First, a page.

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Post-revolutionary China needed rapid industrialisation to meet the demands of the middle class and compete with other capitalist states, but it was the workers and peasants who paid the price. Simon Gilbert continues our series on the revolution's sixtieth anniversary

By the time of the 1949 revolution China had been dominated for over a hundred years by foreign powers. Its economic development had been held back and its corrupt political systems propped up. Not surprisingly, then, the twin objectives of national independence and modernisation (meaning industrialisation) were central to the ideas of the layer of frustrated middle class intellectuals who monopolised political thinking from the end of the 19th century.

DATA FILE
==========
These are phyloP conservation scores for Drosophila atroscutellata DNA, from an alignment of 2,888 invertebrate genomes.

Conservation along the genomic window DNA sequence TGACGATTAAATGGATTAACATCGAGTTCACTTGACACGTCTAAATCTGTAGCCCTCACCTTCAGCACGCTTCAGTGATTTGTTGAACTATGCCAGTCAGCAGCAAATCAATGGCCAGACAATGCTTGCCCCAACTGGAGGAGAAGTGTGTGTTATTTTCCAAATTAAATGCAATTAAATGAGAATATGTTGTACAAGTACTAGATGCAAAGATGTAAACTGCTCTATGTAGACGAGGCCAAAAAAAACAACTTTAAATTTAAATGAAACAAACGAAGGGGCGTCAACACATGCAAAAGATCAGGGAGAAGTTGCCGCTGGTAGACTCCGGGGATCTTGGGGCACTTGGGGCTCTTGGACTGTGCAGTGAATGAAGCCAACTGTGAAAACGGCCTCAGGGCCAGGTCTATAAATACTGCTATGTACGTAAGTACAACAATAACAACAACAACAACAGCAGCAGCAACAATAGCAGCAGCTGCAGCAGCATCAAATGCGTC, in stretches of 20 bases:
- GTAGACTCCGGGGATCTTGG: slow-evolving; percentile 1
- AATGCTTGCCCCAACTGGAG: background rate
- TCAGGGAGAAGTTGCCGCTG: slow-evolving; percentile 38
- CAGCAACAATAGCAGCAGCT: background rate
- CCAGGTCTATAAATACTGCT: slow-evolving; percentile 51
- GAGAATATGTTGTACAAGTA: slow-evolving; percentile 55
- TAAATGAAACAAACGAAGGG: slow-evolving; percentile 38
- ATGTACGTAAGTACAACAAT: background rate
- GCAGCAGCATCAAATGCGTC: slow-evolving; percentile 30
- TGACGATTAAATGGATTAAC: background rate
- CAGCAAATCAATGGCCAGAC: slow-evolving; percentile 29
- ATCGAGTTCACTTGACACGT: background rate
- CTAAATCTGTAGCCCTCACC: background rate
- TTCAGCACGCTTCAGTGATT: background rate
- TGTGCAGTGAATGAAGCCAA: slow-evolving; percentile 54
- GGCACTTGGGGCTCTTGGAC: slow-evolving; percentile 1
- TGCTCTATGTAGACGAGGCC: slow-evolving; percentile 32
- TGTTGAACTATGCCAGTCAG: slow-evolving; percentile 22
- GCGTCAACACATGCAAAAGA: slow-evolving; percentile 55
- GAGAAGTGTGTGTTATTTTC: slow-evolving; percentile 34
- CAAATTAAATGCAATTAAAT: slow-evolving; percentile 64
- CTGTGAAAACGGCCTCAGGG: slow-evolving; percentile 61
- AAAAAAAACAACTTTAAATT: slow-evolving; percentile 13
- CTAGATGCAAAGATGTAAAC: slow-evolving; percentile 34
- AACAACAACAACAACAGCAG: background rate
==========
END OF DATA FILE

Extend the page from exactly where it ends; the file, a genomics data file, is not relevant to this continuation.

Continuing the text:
Letter from China

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The 60th anniversary of the People's Republic has become a nationalistic festival of "ethnic harmony" manufactured to cover massive discontent, reports Hsiao-Hung Pai

When I entered China at the town of Manzhouli the border control officers insisted on a 40-minute search of my luggage. They opened each Word document on my laptop without explanation. Other rail passengers told me this is part of an anti-terrorist security check, primarily against the Uighur "splittists". Should I worry that I don't look Han Chinese enough?

When China threw off imperialism

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The 60th anniversary of the Chinese Revolution will be marked by the customary orchestrated celebrations in Tiananmen Square. In the first of a short series on China, Charlie Hore looks at how the revolution came about and its impact on the world.